Summer is almost here, which is the peak season for growing any kind of crop. If you’re looking for something versatile to add to your farm, you might be tempted to grow potatoes.
However, you may be wondering, “Is it worth growing potatoes on my farm?” In this guide, we will explore the pros and cons of trying to grow these popular tubers.
Reasons To Grow Potatoes on Your Farm
There are plenty of valid reasons on both sides for whether it’s worth your time to grow potatoes on your farm. Obviously, potatoes are delicious and versatile, so if you are growing them for personal use, they are certainly an enjoyable vegetable.
You can use potatoes in so many recipes that they are arguably one of the most useful kitchen ingredients out there. Whether you prefer your potatoes baked, boiled, mashed, fried, or chipped, there are countless ways to prepare them, so finding your preferences shouldn’t be too challenging. It’s also more convenient to have some spuds of your own rather than drive out to a supermarket to restock.
Additionally, if you have a preference for a certain flavor of potato, you can grow it on your own and have it whenever you want, rather than waiting for somebody else to grow it for you. Harvesting food you’ve grown yourself and putting it on your plate is one of the most satisfying feelings for a farmer. Furthermore, plenty of people enjoy eating potatoes, so if you’re trying to sell your crops at a farmer’s market, you shouldn’t have any trouble recouping your initial investment unless your batch goes bad.
Another reason to grow potatoes on your farm is because now is the perfect time to sow the seeds. Before we get into the heat of summer, the late spring months provide the perfect soil conditions for the crop because you don’t want to grow them during the heavy rain of spring either.
Growing potatoes isn’t too difficult. All you need to do is provide the right soil conditions, water them, and make sure they get adequate amounts of sunlight.
Even if your soil isn’t all that great, potatoes are a resilient plant that can improve your soil on its own. Many farmers sow spuds to improve soil conditions, so why shouldn’t you?
Reasons To Skip Growing Potatoes on Your Farm
There are numerous reasons to grow potatoes, but there are also legitimate reasons that justify skipping out on putting them on your farm. In terms of cost-effectiveness, it would be cheaper to buy potatoes from a store than grow them yourself because of the cost of farming equipment.
Also, buying them from a store is much quicker and less labor-intensive than creating a successful farming operation. Potatoes also take up more space than other vegetables on your farm, so if you’re working on a smaller property, there are other alternatives that are more economical in terms of space.
Next, there’s the issue of potato blight, which is when your tubers rot due to a devastating fungal disease. As you can imagine, having all your hard work go to waste due to potato blight is an extremely frustrating experience, but it’s an unfortunate reality for many farmers.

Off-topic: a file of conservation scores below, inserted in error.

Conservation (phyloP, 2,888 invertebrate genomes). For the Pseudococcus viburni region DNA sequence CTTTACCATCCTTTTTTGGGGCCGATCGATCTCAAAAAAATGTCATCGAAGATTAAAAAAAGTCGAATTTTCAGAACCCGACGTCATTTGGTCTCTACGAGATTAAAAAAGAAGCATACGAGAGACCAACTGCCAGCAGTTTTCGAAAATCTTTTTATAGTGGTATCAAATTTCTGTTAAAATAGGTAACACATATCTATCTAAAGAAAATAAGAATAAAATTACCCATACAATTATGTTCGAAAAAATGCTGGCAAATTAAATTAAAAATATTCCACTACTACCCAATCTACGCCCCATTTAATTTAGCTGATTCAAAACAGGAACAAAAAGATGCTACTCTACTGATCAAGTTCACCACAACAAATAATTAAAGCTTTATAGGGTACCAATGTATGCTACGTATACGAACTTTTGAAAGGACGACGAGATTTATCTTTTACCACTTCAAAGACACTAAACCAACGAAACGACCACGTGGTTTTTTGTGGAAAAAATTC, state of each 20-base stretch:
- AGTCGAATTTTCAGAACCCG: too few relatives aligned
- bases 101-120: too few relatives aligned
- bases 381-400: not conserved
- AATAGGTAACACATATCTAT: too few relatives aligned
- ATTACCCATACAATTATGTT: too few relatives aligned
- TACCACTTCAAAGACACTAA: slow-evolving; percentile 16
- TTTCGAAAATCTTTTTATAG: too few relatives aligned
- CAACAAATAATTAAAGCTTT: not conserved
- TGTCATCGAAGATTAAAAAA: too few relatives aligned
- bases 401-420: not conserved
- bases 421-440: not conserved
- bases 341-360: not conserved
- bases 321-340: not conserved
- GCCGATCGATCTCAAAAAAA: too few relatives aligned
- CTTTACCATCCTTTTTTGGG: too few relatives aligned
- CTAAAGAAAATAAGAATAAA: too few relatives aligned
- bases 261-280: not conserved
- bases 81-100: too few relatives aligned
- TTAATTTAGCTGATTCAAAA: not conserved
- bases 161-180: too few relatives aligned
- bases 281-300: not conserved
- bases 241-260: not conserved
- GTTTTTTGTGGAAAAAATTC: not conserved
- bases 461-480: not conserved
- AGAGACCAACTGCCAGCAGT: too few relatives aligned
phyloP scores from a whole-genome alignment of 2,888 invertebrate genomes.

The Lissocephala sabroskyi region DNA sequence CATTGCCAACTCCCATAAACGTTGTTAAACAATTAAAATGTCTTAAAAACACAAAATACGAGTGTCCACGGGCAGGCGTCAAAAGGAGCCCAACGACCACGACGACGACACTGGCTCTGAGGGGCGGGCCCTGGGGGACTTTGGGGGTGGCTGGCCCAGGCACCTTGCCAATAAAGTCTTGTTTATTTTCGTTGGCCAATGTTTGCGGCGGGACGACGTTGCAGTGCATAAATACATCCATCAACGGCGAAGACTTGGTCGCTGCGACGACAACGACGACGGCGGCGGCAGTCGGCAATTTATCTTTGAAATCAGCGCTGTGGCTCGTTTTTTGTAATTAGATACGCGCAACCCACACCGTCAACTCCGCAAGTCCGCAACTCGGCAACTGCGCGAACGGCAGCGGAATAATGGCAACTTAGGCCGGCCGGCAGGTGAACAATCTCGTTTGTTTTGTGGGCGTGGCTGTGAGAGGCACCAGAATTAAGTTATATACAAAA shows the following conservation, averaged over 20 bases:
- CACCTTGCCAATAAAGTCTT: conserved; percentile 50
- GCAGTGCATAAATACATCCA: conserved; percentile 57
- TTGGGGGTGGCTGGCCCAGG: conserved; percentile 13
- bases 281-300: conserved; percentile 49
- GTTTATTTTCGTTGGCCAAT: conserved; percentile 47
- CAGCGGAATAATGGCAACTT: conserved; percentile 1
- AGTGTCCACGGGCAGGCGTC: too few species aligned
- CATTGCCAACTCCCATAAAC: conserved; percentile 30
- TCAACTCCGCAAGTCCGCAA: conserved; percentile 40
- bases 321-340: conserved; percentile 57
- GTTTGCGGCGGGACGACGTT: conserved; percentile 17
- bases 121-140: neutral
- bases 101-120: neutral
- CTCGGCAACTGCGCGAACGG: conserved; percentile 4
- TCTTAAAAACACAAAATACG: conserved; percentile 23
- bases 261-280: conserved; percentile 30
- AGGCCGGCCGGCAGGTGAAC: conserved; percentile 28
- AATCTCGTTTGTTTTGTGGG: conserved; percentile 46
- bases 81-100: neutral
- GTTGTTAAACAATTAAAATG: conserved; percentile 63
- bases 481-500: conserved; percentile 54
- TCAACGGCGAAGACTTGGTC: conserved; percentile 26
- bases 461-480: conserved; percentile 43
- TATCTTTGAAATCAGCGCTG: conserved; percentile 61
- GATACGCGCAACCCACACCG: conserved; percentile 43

Another threat to your potatoes could be the Colorado potato beetle. No, this type of beetle doesn’t sing rock and roll songs; rather, it eats up all the leaves and branches of a potato bush, which destroys the plant.
There are ways to deter the beetle from decimating your plant, but it’s inefficient. Handpicking and destruction twice per day are the only ecological ways to defeat the Colorado potato beetle.
Otherwise, you will have to use fertilizers and pesticides to deter pests. Under ideal conditions, you should be able to store your potatoes for up to a year if you freeze them.
However, if you don’t store them correctly, potatoes will rot pretty quickly. All it takes is one rotten tuber to spoil the bunch, so make sure you keep a close eye on your crops if you plan to grow them.
Tips for Growing Potatoes as a Farmer
If you decide to proceed with growing potatoes on your farm, there are a few things you should know before you plant seeds into the ground. First, you can get a head start on the growing process by allowing your potatoes to sprout before planting them. You will see the sprouts come out of the potato’s eyes, so if you wait for the sprouts to grow between one-half and one whole inch, it will benefit your crops.
Another tip is to section your seeds into quarters to have a more abundant harvest. This will essentially multiply the number of potato seeds you can grow, which will allow you to have more crops to sell at the next farmer’s market. If you plan on quartering your seeds, be sure to stock up on potato packaging bags
to account for the increased inventory.
Did you know green potatoes are toxic? If you didn’t, make sure you toss them if you see them in your soil. You can prevent them from getting green by hilling your potatoes.
What this means is that when the potato vines reach about 6 to 8 inches out of the ground, add more soil to cover them so that only the top leaves are visible. Hilling helps your potatoes stay out of the sunlight, which causes them to turn green.
Having the right fertilizer is key to having strong plant roots. For potatoes, you will want to use a fertilizer that’s high in phosphorus, such as bone meal. Bone meal is an effective and natural fertilizer that will provide your tubers with plenty of nutrition.
Finally, adding some Epsom salt to your soil will increase the magnesium content of the soil. Magnesium helps your potato cells build sturdy walls to keep out bacteria.
Overall, whether you decide to grow potatoes or not depends on many parameters. After reading this guide, you shouldn’t be asking yourself, “Is it worth growing potatoes on your farm?” any time soon.